Learn About First-Person Point of View in Fiction

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Point of view in fiction simply means who tells the story. In first-person point of view, the story is told from the vantage point of a narrator who tells it from his viewpoint, using "I" or "we" as the story plays out. The narrator might be a relatively minor character, observing the action, as the character Nick does in F. Scott Fitzgerald's "The Great Gatsby," or the main protagonist of the story, such as Holden Caulfield in J.D.

Salinger's "The Catcher in the Rye."

Why Writers Use First-Person Point of View

There are a number of good reasons for using the first-person point of view in fiction; used correctly it can be an extremely effective tool for storytelling. Here are just a few situations in which first person is an ideal choice:

  • You are writing a piece of fiction that is, at least to some degree, autobiographical. You want to be sure that the reader sees the world you have created exactly as you experienced it. An example of this approach is Sylvia Plath's "The Bell Jar," in which the main character is a thinly disguised version of the poet herself.
  • You want the world you've created to be seen from a unique "outsider" point of view. Both "Catcher in the Rye" and Harper Lee's classic, "To Kill a Mockingbird" are told from the perspective of youngsters whose observations of the adult world are both naive and incisive. No third-person narrator or adult storyteller could bring the same qualities to these stories.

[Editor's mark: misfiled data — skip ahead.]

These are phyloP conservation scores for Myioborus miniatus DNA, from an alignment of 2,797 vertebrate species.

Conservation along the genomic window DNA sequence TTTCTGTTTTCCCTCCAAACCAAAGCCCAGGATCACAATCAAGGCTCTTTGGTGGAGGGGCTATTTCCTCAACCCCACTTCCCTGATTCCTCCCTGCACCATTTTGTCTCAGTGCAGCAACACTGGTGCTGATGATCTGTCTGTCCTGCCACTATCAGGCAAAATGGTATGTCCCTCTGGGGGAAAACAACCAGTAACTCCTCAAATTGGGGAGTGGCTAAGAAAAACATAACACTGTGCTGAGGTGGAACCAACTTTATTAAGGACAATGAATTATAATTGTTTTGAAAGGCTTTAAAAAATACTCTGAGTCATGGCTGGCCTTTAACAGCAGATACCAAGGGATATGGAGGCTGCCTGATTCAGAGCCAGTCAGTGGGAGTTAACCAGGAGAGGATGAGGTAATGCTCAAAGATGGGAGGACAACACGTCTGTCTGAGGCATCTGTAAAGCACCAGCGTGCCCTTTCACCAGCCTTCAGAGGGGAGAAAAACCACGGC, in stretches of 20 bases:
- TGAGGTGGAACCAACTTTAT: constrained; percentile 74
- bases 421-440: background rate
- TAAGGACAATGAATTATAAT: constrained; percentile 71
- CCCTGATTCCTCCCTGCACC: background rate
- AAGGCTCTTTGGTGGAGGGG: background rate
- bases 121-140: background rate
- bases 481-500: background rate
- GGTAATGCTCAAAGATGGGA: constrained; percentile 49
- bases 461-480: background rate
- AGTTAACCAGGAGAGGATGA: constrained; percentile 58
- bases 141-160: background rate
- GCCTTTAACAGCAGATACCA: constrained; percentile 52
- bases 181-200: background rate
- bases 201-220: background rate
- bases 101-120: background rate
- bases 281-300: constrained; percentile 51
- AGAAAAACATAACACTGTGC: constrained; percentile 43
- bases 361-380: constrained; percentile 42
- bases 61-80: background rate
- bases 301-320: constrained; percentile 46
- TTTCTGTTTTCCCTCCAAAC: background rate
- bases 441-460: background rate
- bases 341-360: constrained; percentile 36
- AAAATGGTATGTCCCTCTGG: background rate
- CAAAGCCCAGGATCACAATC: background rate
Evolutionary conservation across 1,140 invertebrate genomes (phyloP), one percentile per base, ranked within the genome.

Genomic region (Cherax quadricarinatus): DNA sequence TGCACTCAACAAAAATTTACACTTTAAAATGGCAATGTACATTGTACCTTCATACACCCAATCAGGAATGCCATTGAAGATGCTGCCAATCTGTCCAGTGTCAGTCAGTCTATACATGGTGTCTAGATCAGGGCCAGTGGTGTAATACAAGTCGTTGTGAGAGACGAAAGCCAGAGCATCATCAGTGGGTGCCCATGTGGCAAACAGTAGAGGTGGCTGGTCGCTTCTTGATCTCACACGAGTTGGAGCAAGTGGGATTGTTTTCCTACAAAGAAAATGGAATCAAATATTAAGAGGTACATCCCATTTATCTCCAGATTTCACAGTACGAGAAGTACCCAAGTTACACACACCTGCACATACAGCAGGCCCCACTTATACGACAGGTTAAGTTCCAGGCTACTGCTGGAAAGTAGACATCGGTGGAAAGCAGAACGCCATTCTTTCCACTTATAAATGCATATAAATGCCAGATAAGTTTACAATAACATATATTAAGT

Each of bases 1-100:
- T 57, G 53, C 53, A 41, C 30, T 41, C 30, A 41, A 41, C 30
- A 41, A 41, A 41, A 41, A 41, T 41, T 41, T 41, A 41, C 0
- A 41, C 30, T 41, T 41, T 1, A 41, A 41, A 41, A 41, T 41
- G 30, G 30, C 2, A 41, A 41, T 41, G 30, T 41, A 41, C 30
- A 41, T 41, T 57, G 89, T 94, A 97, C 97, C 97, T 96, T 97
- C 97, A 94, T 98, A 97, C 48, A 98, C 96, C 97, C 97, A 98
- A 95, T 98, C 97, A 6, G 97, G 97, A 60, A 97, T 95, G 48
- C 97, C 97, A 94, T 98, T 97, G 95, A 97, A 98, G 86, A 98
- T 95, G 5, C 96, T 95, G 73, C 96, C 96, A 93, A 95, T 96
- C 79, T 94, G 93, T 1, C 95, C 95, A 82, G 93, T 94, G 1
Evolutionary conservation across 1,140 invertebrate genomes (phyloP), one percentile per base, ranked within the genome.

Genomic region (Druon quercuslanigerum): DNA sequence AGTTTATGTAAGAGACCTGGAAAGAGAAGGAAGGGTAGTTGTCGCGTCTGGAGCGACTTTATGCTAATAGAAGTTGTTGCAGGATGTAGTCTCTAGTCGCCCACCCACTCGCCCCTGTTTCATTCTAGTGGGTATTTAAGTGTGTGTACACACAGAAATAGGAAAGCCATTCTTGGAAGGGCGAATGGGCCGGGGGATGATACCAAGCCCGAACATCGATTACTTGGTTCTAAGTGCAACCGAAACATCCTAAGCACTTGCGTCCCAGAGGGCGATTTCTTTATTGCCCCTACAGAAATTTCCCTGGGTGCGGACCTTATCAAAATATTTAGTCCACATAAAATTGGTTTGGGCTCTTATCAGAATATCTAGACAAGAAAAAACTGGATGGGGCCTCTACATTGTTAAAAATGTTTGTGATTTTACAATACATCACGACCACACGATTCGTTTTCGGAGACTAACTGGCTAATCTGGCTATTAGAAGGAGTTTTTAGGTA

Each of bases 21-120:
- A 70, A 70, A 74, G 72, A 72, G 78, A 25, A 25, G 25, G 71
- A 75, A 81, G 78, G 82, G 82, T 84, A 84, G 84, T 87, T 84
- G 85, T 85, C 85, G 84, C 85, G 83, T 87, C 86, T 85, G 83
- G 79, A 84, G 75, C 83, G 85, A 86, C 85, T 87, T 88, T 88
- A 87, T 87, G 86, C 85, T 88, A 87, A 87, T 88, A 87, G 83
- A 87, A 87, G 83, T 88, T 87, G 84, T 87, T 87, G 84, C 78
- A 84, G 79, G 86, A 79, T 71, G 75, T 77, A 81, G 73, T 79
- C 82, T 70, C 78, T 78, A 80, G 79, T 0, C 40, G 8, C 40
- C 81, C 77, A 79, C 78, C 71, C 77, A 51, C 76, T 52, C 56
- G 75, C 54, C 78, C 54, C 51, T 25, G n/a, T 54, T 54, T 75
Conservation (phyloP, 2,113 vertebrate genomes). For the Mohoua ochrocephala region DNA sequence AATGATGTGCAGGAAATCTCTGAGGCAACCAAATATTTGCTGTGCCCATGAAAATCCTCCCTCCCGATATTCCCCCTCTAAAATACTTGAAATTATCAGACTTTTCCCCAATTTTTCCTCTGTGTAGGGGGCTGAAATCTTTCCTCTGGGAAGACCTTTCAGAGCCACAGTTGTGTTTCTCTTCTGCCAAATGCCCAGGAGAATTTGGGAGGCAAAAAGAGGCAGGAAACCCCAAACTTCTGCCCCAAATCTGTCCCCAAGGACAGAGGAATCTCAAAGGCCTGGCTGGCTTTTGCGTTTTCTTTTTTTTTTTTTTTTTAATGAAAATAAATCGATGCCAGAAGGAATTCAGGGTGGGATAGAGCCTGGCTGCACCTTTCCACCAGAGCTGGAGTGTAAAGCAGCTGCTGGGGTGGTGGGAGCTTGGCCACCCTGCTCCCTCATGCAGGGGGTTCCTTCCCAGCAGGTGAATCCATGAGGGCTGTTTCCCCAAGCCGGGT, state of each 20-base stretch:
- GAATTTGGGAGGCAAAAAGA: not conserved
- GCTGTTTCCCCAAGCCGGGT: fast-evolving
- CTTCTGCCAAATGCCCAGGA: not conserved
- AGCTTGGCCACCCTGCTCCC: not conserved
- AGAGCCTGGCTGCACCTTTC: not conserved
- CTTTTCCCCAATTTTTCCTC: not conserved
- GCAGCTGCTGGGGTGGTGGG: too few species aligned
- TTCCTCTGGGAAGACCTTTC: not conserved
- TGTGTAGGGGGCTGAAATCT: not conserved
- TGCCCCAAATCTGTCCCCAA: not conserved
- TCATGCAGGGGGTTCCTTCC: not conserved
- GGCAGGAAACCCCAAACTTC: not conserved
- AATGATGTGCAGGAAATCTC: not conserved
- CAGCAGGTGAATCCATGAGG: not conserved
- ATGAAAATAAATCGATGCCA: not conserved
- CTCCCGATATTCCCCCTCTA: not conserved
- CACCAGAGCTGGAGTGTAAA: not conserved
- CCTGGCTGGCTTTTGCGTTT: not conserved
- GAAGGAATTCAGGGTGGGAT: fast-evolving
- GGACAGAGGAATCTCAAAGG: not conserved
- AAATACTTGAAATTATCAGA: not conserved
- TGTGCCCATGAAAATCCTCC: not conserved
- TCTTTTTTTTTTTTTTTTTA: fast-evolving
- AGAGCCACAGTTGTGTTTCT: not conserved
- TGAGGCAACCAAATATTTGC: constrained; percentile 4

• You want the reader to experience only a carefully edited set of story elements and to experience them only from a particular point of view. This technique is effective in both literature and genre fiction. It is often used by romance and mystery writers to provide the reader with a sense that they are participating in the drama and uncertainty experienced by the main characters.
  • You want to mislead the reader and then -- in some cases, at least -- surprise him with a dramatic revelation. While it is possible to mislead a reader with the third-person voice, it is much more effective to do so through an unreliable narrator. "Catcher in the Rye's" Holden Caulfield is a classic example of the unreliable narrator. Another extremely effective use of the unreliable narrator is in Agatha Christie's renowned mystery "The Murder of Roger Ackroyd."

Pros and Cons 

The first-person point of view allows a reader to feel close to a specific character's point of view; it lets the reader in, so to speak. It also provides the writer with a tool for crafting the reader's perspective on the fictional world. Using first-person can also be easier for beginning writers since everyone is accustomed to telling stories from their own personal point of view.

However, first-person point of view limits the reader to that one perspective. The reader can only know what this character knows, which can make telling the story more difficult, depending on the plot and other characters involved.